EU: SWIFT financial system to cut off access to some Russian banks
Ukraine begged the U.S. and Europe to disconnect Russia from the global financial system known as SWIFT for months as tensions in the region increased, but it took an invasion to finally spur action.
During a press conference Saturday evening, Ursula von der Leyen, President of the European Commission, said that the EU will “commit to ensuring that a certain number of Russian banks are removed from SWIFT.”
Several other countries, including the U.S., Great Britain, Italy, Germany and France, have also supported the decision, despite initial hesitancy tied to the domestic and global ramifications of the change.
"We are engaging with European authorities to understand the details of the entities that will be subject to the new measures and we are preparing to comply upon legal instruction," SWIFT said in a statement to The Record.
Why does Russia need this payment system?
SWIFT, which stands for the Society for Worldwide Interbank Financial Telecommunication, processes transactions between 11,000 financial institutions across the world, according to its website. With SWIFT, online banking users can send money overseas quickly, accurately, and securely. SWIFT payments typically take 24-48 hours to complete.
In traditional banking, there is hardly any alternative to SWIFT, but many turn to cryptocurrency for international payments—it is faster and cheaper, but also energy-intensive.
The network processes $300 billion worth of transactions every day, according to Forbes.
SWIFT is based out of Belgium and subject to European law. In 2012, it cut off access to Iranian banks as part of enforcing sanctions of the country’s nuclear program.
The SWIFT ban will stop Russian banks from operating worldwide, block Russian exports and imports, and make it harder to obtain loans and invest abroad, according to von der Leyen.
Why does SWIFT’s ban matter to Ukraine?
On Feb. 24, Russia started a full-scale war in Ukraine—its troops are trying to gain control over Ukrainian cities by attacking Ukrainian plants, military units, bridges, and residential buildings.
The Ukrainian army is fighting back, but to end the war with minimum losses Ukraine has urged the international community to impose economic sanctions on Russia. The SWIFT ban is one of the requirements.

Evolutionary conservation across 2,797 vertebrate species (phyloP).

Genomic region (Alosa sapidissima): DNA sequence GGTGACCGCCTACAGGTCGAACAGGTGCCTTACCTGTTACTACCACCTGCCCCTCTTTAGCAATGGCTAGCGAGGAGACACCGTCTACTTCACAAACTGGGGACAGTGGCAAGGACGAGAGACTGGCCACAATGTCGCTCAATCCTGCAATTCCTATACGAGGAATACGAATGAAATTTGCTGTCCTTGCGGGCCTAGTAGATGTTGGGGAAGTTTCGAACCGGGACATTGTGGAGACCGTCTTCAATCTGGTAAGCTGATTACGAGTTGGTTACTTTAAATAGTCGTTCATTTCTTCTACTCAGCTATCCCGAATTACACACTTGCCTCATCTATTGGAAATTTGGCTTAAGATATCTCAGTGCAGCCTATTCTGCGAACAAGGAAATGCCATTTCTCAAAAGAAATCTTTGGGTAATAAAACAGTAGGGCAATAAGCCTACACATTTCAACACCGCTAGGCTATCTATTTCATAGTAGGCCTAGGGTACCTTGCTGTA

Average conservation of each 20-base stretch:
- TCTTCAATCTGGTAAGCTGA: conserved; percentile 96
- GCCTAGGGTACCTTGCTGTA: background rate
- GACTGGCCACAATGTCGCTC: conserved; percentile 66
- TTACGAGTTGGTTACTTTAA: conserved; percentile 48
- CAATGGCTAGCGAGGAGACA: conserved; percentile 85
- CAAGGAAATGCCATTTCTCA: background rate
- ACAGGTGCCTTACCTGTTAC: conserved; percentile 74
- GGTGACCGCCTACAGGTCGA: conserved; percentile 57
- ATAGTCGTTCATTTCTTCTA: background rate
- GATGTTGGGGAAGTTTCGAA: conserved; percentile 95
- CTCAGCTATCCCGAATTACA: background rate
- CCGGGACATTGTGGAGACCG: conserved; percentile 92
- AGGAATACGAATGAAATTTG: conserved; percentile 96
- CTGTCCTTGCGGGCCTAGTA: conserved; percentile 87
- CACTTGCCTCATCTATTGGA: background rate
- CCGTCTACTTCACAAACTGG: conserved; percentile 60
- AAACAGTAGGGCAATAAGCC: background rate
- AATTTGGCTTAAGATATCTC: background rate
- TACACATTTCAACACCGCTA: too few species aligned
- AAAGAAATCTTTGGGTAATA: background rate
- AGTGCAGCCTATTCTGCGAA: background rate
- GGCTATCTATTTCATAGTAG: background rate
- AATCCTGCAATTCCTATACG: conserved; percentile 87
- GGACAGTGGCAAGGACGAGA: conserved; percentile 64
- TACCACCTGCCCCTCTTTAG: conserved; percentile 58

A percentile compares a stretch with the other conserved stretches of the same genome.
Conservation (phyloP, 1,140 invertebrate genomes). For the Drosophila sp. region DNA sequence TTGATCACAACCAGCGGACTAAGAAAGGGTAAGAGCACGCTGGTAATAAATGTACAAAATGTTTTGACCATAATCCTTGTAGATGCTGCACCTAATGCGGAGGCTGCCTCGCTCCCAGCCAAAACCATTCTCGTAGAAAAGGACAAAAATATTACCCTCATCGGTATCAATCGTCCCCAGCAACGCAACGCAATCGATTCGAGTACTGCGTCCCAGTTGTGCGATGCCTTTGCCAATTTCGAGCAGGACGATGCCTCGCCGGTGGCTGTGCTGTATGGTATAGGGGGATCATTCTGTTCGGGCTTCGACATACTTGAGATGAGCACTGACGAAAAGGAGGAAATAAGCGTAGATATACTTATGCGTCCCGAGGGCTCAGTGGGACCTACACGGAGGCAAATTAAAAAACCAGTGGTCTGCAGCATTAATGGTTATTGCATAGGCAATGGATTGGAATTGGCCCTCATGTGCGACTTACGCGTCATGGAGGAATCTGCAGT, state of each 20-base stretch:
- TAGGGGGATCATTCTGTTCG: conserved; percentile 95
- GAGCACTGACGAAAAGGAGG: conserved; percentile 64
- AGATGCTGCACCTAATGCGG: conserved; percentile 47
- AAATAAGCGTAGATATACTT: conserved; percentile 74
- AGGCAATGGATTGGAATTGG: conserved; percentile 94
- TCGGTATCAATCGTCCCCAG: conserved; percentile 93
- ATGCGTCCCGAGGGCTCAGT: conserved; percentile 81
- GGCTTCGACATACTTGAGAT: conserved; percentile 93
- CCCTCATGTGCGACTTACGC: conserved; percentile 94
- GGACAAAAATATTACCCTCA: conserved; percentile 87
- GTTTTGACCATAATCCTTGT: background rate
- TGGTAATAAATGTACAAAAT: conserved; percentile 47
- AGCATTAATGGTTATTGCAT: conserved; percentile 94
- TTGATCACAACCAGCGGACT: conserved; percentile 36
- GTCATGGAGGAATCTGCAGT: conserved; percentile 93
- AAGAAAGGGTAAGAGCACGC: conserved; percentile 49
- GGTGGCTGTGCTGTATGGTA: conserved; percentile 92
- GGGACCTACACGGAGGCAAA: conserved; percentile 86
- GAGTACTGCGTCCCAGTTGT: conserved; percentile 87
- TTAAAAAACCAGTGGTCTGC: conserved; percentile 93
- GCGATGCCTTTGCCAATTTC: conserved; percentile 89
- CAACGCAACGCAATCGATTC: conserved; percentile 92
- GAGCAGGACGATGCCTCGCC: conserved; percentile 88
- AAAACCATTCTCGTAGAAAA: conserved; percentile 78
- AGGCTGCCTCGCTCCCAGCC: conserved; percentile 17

“Without SWIFT payments with the civilized world will become much more difficult for Russia,” wrote Danylo Getmantsev, the head of parliament’s committee on finance and taxation in Ukraine on Telegram.
“This is a significant step towards the international isolation of the Russian Federation,” he added.
Does Russia have alternatives?
Yes. One is called SPFS, and was started by Russian Central Bank launched in 2014 when the world threatened to cut the country off SWIFT due to the annexation of Ukraine’s peninsula Crimea.
As of March 2018, over 400 institutions, mostly banks, were a part of the Russian network, according to Russian Forbes. SPFS, however, has limitations: it only works within Russia and has higher transaction costs.
Another is China’s Cross-Border Interbank Payment system which is growing in reach, as Bloomberg News reported last August.
Will the SWIFT ban hurt the Russian economy?
In 2014, former Russian finance minister Alexei Kudrin estimated that Russia’s gross domestic product would shrink 5% in a year without SWIFT, and then-Prime Minister Dmitry Medvedev likened the move to a “declaration of war.”
It will also harm Russia’s ability to profit off the oil and gas exports that make up 40% of the country’s revenue, according to the Financial Times.
European leaders who agreed to cut Russia off SWIFT said that these measures are justified.
“Putin embarked on a path aiming to destroy Ukraine. But what he is also doing, in fact, is destroying the future of his own country,” said von der Leyen.
Daryna Antoniuk Daryna Antoniuk is a freelance reporter for Recorded Future News based in Ukraine. She writes about cybersecurity startups, cyberattacks in Eastern Europe and the state of the cyberwar between Ukraine and Russia. She previously was a tech reporter for Forbes Ukraine. Her work has also been published at Sifted, The Kyiv Independent and The Kyiv Post.